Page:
- Profession: Immunologist. Was a faculty member at Northwestern University, now works for a big pharma company.
- Hometown: Waukesha, WI
- Family: Married, 11 year old son
- Lives in: Winchester
I assume that everyone who coaches CrossFit is someone who first “got hooked” on CrossFit. How did you get started? What got you hooked?
So honestly, it was my very first free trial class. It was exactly what I was looking for; I had read about it and heard about it and I was looking for something that would be both competitive and friendly. It’s that competitive friendliness that I really like, as someone who tried to be an athlete for a long time. I had tried running and triathlons and all kinds of stuff since college, but none of that really “fit”. And CrossFit was, like, instantaneous, like this is for me! And what I really love about it is there are so many things to learn and to work on. There’s constantly things that you can get better at, right? And all it really just takes a little bit of dedication and hard work. I’m the least coordinated person ever, but I learned how to walk on my hands and do a muscle up. I mean, it wasn’t easy, but I did it. So there’s always a new goal to set, whether it’s Olympic lifting, or a gymnastics skill, or getting better at double-unders; there’s constantly things to challenge yourself with. I think that’s what I really love about it.
Totally. One of the things people don’t believe me until they try it is–for something that has you slinging heavy weights around–how cerebral CrossFit is. There’s an angle to it where having to be so thoughtful about what you’re doing and how you train and how you learn things is, I think surprising for some people.
I also love how it’s infinitely scalable, right? So whether you’re just walking in the door or whether you’ve been there for 10 years, you’re going to get the same level of stimulus and workout. When I walked in the door, I couldn’t do a pull up, but that doesn’t mean I couldn’t do workouts that had pull-ups prescribed in them; I could do other things to build up the strength and the technique. And now I can do pull-ups. Every exercise has a way to modify it to fit the need of each individual person.
What was your sport of choice before CrossFit?
Growing up, soccer and basketball were my sports. I then played roller derby in grad school, which was actually the most fun I’ve ever had on a team sport. It’s so fun, it was perfect timing for graduate school, like stress relief. And like I said, I tried running and triathlons, but that didn’t “click.”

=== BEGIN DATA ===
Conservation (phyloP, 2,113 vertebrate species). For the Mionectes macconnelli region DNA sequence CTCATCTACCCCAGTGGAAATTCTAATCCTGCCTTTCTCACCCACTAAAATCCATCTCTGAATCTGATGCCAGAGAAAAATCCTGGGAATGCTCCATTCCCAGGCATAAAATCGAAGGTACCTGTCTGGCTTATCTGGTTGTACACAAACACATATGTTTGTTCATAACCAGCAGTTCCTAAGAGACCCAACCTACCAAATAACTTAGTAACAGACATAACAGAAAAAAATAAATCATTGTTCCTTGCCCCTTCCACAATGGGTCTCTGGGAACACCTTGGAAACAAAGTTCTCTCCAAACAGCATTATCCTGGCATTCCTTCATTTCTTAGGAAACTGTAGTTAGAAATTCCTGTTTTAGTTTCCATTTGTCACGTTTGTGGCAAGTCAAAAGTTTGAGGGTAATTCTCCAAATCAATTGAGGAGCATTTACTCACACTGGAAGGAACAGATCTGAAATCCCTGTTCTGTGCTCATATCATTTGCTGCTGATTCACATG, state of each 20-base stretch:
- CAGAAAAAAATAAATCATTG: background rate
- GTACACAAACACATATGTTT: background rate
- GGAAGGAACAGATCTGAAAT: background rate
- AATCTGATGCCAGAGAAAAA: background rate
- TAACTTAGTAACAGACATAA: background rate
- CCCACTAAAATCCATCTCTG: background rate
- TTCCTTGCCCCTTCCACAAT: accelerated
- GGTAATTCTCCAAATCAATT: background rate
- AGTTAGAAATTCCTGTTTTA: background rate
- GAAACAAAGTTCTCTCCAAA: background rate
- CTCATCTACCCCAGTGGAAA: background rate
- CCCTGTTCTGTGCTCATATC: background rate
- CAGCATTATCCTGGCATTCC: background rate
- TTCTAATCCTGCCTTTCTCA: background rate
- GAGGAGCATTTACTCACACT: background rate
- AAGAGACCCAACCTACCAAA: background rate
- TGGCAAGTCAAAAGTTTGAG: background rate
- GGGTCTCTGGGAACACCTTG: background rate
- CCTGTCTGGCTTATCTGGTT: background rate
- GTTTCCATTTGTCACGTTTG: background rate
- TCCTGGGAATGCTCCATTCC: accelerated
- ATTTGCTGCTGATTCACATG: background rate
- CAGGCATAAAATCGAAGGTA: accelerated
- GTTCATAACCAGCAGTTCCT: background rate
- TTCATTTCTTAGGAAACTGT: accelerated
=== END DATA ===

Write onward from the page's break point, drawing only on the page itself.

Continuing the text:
For how long have you been coaching now? And what’s your favorite skill to coach?
I am coming up on five years now; I have to go renew my Level 1 this year. And I also have my USA Weightlifting Sports Performance certification, which is basically Olympic lifting. I love teaching Olympic lifting, and helping people fix all the little things, because it’s not just about strength, it’s about really about technique. And once people learn the proper technique and see how to do it right; watching them be able to lift heavier weight and do things more efficiently, that’s what I really enjoy.
How about, personally as an athlete, what is one thing that was extremely hard for you to master, but eventually “clicked” for you?
Double-unders and muscle-ups. It took me years to get double-unders. It took me so long to get them, and it was all about coordination and timing and I just could not, could not get it. And it was an accumulation of lots of things over time, but I found videos on the Internet and asked every coach and everyone I knew for tips, and eventually I found a video about the “penguin clap”? And that became my go-to drill, and whenever I feel I’m losing them, I drop the rope and do a few penguin claps, and I’m back. And Fred just gave me a good tip this past week when he saw my left hand drifting, and he had me put my arms in a little band and then I got 60 in a row.
For muscle-ups, it was just determination and drills. Low bar drills, jumping muscle-ups, and once I got closer, doing them with a band, helping me feel how to open my hips up. I’m still sporadic at them, but if I get in a band, I know how to get that feeling back and I’ll know when I do that first swing whether I’ve got them or not. There’s also a drill with the adjustable pull up bar and putting your feet on a box to help you get your hips up and work on the turnover.
Let’s talk about helping athletes new to CrossFit: what are the one or two things that you wish you had known when you were first getting started?
Really emphasizing that scaling isn’t a bad thing. The idea that it doesn’t make the workout any easier is really key. I know that I always felt like “oh, I’m [just] going to do this scaled,” but what I should have been thinking was “you got a good workout! You got the right stimulus and you got stronger and you got better in that amount of time.” So, I think it’s important for new people to understand and for us coaches to say repeatedly, scaling doesn’t mean it’s less. Yes, it means you’re changing some component of the workout to match your skill set.